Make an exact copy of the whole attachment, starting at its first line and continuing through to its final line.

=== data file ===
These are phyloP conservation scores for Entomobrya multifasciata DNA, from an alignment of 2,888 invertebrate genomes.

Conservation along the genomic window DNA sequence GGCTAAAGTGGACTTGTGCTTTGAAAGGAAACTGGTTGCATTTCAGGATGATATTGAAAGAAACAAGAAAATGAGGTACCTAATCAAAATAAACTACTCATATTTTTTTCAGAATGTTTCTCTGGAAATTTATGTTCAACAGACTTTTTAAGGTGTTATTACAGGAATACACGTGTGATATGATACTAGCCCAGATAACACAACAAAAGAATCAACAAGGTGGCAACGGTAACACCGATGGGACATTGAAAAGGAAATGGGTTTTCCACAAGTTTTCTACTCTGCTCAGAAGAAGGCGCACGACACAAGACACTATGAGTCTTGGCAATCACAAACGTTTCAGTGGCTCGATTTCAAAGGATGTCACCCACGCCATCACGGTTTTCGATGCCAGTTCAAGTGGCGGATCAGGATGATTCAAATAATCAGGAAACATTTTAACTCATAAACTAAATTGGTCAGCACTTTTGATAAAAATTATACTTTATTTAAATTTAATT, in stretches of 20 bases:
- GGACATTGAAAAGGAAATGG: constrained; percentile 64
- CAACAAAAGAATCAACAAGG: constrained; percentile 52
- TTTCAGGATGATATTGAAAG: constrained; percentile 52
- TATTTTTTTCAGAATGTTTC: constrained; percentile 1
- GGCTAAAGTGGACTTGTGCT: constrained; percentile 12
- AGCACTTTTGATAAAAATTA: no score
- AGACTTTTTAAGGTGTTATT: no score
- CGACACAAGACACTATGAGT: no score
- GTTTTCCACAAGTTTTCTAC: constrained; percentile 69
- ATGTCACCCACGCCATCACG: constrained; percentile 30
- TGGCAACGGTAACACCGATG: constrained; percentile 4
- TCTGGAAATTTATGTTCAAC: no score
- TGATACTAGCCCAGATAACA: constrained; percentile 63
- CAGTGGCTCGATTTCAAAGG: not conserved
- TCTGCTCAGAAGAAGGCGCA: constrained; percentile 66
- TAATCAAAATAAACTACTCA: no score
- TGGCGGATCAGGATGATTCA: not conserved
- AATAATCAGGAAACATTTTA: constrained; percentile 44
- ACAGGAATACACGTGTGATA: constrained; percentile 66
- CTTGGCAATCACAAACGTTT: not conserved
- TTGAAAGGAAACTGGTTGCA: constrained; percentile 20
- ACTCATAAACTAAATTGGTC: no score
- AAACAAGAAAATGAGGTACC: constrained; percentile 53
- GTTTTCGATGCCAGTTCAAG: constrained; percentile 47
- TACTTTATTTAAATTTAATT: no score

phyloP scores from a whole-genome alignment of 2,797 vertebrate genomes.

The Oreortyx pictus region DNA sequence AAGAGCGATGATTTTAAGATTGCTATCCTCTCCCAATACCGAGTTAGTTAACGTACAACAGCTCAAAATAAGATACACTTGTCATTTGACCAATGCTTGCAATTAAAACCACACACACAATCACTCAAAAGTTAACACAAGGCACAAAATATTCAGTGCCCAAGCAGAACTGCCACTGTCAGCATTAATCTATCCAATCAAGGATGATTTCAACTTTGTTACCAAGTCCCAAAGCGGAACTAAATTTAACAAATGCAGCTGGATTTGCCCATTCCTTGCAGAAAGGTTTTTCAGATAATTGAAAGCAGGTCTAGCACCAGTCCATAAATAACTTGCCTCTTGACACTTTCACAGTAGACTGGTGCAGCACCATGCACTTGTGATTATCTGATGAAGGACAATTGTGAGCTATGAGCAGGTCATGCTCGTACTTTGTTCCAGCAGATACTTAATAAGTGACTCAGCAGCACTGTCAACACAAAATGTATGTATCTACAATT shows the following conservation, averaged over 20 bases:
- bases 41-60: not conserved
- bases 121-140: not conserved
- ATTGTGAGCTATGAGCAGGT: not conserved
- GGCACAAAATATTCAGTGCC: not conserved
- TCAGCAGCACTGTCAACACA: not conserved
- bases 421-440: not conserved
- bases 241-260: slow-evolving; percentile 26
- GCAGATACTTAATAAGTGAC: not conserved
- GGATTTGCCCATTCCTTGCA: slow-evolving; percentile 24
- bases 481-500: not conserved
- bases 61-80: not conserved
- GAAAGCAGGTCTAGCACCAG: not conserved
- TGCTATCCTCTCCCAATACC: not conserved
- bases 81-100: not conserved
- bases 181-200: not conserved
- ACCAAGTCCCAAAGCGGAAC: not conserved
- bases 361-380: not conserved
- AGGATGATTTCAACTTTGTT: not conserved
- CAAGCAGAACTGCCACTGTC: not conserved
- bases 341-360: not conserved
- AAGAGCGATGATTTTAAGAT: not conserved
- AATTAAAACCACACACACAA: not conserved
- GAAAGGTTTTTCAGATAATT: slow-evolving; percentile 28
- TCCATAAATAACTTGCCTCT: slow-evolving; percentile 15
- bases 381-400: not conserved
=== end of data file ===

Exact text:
These are phyloP conservation scores for Entomobrya multifasciata DNA, from an alignment of 2,888 invertebrate genomes.

Conservation along the genomic window DNA sequence GGCTAAAGTGGACTTGTGCTTTGAAAGGAAACTGGTTGCATTTCAGGATGATATTGAAAGAAACAAGAAAATGAGGTACCTAATCAAAATAAACTACTCATATTTTTTTCAGAATGTTTCTCTGGAAATTTATGTTCAACAGACTTTTTAAGGTGTTATTACAGGAATACACGTGTGATATGATACTAGCCCAGATAACACAACAAAAGAATCAACAAGGTGGCAACGGTAACACCGATGGGACATTGAAAAGGAAATGGGTTTTCCACAAGTTTTCTACTCTGCTCAGAAGAAGGCGCACGACACAAGACACTATGAGTCTTGGCAATCACAAACGTTTCAGTGGCTCGATTTCAAAGGATGTCACCCACGCCATCACGGTTTTCGATGCCAGTTCAAGTGGCGGATCAGGATGATTCAAATAATCAGGAAACATTTTAACTCATAAACTAAATTGGTCAGCACTTTTGATAAAAATTATACTTTATTTAAATTTAATT, in stretches of 20 bases:
- GGACATTGAAAAGGAAATGG: constrained; percentile 64
- CAACAAAAGAATCAACAAGG: constrained; percentile 52
- TTTCAGGATGATATTGAAAG: constrained; percentile 52
- TATTTTTTTCAGAATGTTTC: constrained; percentile 1
- GGCTAAAGTGGACTTGTGCT: constrained; percentile 12
- AGCACTTTTGATAAAAATTA: no score
- AGACTTTTTAAGGTGTTATT: no score
- CGACACAAGACACTATGAGT: no score
- GTTTTCCACAAGTTTTCTAC: constrained; percentile 69
- ATGTCACCCACGCCATCACG: constrained; percentile 30
- TGGCAACGGTAACACCGATG: constrained; percentile 4
- TCTGGAAATTTATGTTCAAC: no score
- TGATACTAGCCCAGATAACA: constrained; percentile 63
- CAGTGGCTCGATTTCAAAGG: not conserved
- TCTGCTCAGAAGAAGGCGCA: constrained; percentile 66
- TAATCAAAATAAACTACTCA: no score
- TGGCGGATCAGGATGATTCA: not conserved
- AATAATCAGGAAACATTTTA: constrained; percentile 44
- ACAGGAATACACGTGTGATA: constrained; percentile 66
- CTTGGCAATCACAAACGTTT: not conserved
- TTGAAAGGAAACTGGTTGCA: constrained; percentile 20
- ACTCATAAACTAAATTGGTC: no score
- AAACAAGAAAATGAGGTACC: constrained; percentile 53
- GTTTTCGATGCCAGTTCAAG: constrained; percentile 47
- TACTTTATTTAAATTTAATT: no score

phyloP scores from a whole-genome alignment of 2,797 vertebrate genomes.

The Oreortyx pictus region DNA sequence AAGAGCGATGATTTTAAGATTGCTATCCTCTCCCAATACCGAGTTAGTTAACGTACAACAGCTCAAAATAAGATACACTTGTCATTTGACCAATGCTTGCAATTAAAACCACACACACAATCACTCAAAAGTTAACACAAGGCACAAAATATTCAGTGCCCAAGCAGAACTGCCACTGTCAGCATTAATCTATCCAATCAAGGATGATTTCAACTTTGTTACCAAGTCCCAAAGCGGAACTAAATTTAACAAATGCAGCTGGATTTGCCCATTCCTTGCAGAAAGGTTTTTCAGATAATTGAAAGCAGGTCTAGCACCAGTCCATAAATAACTTGCCTCTTGACACTTTCACAGTAGACTGGTGCAGCACCATGCACTTGTGATTATCTGATGAAGGACAATTGTGAGCTATGAGCAGGTCATGCTCGTACTTTGTTCCAGCAGATACTTAATAAGTGACTCAGCAGCACTGTCAACACAAAATGTATGTATCTACAATT shows the following conservation, averaged over 20 bases:
- bases 41-60: not conserved
- bases 121-140: not conserved
- ATTGTGAGCTATGAGCAGGT: not conserved
- GGCACAAAATATTCAGTGCC: not conserved
- TCAGCAGCACTGTCAACACA: not conserved
- bases 421-440: not conserved
- bases 241-260: slow-evolving; percentile 26
- GCAGATACTTAATAAGTGAC: not conserved
- GGATTTGCCCATTCCTTGCA: slow-evolving; percentile 24
- bases 481-500: not conserved
- bases 61-80: not conserved
- GAAAGCAGGTCTAGCACCAG: not conserved
- TGCTATCCTCTCCCAATACC: not conserved
- bases 81-100: not conserved
- bases 181-200: not conserved
- ACCAAGTCCCAAAGCGGAAC: not conserved
- bases 361-380: not conserved
- AGGATGATTTCAACTTTGTT: not conserved
- CAAGCAGAACTGCCACTGTC: not conserved
- bases 341-360: not conserved
- AAGAGCGATGATTTTAAGAT: not conserved
- AATTAAAACCACACACACAA: not conserved
- GAAAGGTTTTTCAGATAATT: slow-evolving; percentile 28
- TCCATAAATAACTTGCCTCT: slow-evolving; percentile 15
- bases 381-400: not conserved